NEW YORK - Buoyed by huge election gains for their allies, anti-abortion activists head into their annual March for Life rallies sensing a prime opportunity in many states to rein in the broad abortion access established 38 years ago by the Roe v. Wade decision.
Foes of abortion gained strength in Congress, among state governors and in many legislatures, raising hopes among social conservatives for a surge of anti-abortion bills.
"We are seeing a cultural shift toward protecting life and rolling back the tide of unrestricted abortions," said Charmaine Yoest, president of Americans United for Life, in a statement ahead of Saturday's anniversary of the 1973 U.S. Supreme Court ruling.
Yoest and her allies have particularly high hopes for three types of bills under consideration in several states:
• Measures modeled after a Nebraska law passed last year that outlaws abortions after 20 weeks of pregnancy, based on the assertion that fetuses can feel pain after that point. That's a departure from the standards set by Roe, which allows states to limit abortions when there's a chance the fetus could survive outside the womb, generally between 22 and 24 weeks.
• Bills requiring women to have an ultrasound before an abortion. Some versions would also require doctors to describe the ultrasound image of the fetus to the woman.
• Laws prohibiting abortion coverage in health insurance plans offered by the new state exchanges that begin in 2014 under President Barack Obama's health care overhaul. Five states passed such measures last year.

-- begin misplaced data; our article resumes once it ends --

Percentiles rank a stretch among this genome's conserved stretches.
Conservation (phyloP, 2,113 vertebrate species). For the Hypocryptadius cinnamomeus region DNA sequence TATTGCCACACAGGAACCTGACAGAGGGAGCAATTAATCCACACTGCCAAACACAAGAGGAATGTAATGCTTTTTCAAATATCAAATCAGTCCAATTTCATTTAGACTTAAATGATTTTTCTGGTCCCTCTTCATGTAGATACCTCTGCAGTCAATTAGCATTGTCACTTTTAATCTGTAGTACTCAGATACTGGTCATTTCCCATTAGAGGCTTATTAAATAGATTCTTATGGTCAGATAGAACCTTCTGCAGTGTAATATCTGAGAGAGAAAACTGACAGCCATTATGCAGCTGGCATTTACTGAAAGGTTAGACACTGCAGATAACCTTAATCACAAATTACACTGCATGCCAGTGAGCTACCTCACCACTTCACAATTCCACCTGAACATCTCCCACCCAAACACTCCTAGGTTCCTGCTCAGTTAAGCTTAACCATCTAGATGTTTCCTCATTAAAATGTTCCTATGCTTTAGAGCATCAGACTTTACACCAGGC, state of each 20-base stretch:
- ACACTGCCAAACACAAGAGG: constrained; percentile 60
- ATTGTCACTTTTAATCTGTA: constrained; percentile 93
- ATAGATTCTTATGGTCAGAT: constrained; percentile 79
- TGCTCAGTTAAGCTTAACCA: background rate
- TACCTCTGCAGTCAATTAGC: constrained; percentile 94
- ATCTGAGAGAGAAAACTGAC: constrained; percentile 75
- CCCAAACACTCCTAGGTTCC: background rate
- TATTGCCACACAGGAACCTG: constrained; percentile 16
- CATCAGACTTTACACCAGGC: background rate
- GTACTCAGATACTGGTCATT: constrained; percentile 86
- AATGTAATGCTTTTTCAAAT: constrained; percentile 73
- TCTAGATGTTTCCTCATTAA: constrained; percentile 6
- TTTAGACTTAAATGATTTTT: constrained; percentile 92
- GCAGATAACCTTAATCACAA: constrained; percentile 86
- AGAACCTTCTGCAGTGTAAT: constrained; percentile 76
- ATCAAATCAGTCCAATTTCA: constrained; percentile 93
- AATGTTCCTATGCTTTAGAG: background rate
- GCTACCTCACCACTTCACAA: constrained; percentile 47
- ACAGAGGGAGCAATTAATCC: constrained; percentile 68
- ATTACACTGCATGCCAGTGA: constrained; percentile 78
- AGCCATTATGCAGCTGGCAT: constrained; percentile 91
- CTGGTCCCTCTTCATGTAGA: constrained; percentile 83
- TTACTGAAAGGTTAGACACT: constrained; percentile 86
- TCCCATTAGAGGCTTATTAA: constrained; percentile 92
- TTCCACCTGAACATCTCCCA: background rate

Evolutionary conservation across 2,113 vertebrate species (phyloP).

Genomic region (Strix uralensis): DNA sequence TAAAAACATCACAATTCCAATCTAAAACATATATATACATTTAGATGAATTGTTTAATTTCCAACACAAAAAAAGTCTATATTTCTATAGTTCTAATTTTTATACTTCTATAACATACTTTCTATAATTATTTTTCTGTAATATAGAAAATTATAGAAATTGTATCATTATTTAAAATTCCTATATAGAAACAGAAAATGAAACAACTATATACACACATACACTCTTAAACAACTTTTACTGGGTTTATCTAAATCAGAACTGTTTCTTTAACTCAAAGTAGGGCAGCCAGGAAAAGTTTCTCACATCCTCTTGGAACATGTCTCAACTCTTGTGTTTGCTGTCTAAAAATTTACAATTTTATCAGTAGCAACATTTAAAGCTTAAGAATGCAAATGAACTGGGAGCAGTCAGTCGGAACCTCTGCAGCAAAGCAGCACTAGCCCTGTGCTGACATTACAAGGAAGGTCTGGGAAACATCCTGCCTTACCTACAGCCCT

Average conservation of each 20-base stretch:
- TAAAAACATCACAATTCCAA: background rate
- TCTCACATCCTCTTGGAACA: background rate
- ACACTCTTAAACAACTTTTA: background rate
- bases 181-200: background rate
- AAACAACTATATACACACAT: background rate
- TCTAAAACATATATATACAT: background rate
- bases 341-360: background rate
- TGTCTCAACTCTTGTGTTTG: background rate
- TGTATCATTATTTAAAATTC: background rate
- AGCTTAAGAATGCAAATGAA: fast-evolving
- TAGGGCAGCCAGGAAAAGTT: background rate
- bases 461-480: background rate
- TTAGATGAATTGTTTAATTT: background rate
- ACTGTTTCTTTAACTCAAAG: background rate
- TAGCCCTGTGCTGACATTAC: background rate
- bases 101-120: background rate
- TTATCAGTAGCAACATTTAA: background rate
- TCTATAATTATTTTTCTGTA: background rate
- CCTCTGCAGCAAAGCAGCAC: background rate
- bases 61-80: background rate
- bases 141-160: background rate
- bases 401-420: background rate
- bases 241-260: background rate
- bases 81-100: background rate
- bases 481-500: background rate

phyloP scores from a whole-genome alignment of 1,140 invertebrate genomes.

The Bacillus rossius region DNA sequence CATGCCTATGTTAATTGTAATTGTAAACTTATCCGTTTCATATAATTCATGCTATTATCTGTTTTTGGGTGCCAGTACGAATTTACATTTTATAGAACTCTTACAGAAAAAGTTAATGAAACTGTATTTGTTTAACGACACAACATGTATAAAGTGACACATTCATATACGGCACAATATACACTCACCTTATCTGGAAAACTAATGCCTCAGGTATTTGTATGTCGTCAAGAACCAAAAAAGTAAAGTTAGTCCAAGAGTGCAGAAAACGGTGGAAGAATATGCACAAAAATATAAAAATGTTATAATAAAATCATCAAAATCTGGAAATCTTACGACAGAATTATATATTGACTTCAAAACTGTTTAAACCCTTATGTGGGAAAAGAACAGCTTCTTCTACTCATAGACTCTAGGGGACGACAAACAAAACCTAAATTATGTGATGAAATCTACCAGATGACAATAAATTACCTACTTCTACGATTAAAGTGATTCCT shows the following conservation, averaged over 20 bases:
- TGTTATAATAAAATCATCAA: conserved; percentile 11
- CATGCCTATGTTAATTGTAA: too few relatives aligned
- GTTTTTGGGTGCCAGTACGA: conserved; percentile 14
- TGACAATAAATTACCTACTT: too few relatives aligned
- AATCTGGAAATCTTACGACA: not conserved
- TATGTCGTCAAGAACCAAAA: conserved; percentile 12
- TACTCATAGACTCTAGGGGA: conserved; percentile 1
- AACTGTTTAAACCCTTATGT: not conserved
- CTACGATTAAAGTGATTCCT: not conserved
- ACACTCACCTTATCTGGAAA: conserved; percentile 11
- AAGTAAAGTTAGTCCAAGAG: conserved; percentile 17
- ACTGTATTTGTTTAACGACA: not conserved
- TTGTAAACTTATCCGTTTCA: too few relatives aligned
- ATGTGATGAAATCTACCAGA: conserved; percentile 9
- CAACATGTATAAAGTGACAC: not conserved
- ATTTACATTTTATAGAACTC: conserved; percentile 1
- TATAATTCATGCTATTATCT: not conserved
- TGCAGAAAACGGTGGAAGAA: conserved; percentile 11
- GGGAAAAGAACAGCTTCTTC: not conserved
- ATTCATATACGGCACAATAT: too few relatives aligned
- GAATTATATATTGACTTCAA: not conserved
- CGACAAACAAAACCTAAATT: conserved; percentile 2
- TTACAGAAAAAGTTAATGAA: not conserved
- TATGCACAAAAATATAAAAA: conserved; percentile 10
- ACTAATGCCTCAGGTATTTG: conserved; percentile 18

In many states, prospects for passage of such measures are bright, although they may face court challenges. NARAL Pro-Choice America, a leading abortion-rights group, said there are now 29 anti-abortion governors, an increase of eight, including 15 in states where abortion opponents also control both legislative chambers.
"In those states in particular, there are almost no pro-choice checks and balances," said Donna Crane, NARAL's director of public policy.
While abortion-rights supporters traditionally hold commemorations of the Roe decision, the anniversary has become an even higher-profile date for the anti-abortion movement. Its major event, the March for Life in Washington, D.C., is scheduled this year to take place Monday -- not the anniversary itself - while other events are scheduled throughout the weekend nationwide.
On both sides of the debate, the mood contrasts sharply with 2009 and 2010.
Two years ago, the anniversary came two days after Obama's inauguration - a time of enthusiasm among abortion-rights supporters. A year ago, the anniversary coincided with the first day of testimony in the murder trial of Scott Roeder, who later was convicted of killing late-term abortion provider Dr. George Tiller at his church in Wichita, Kan.
Kansas is now one of the states where anti-abortion activists hope for dramatic legislative gains.
Its new governor, Republican Sam Brownback, is an ardent foe of abortion who has made clear he will sign restrictive measures that his Democratic predecessors vetoed.
At the federal level, Republicans introduced two bills in the House on Thursday to toughen restrictions on taxpayer funding of abortions. One is aimed specifically at Obama's health care law; the other would establish a permanent, governmentwide ban on federal subsidies for most abortions.
In addition, Rep. Mike Pence, R-Indiana, has introduced a bill that would ban federal family-planning grants to any organization that performs abortions. It is aimed at the Planned Parenthood Federation of America, which last year, according to Pence, received more than $363 million in government grants and contracts while performing 324,008 abortions.
Abortion-rights supporters are dismayed by their foes' clout in the House, though these measures might fail to clear the Senate and likely would face a presidential veto if they did advance.
"We're taking all these threats very seriously," said Planned Parenthood public policy analyst Emily Stewart.
Taken as a whole, the conservative gains have provided incentive for abortion-rights groups to try to mobilize their supporters.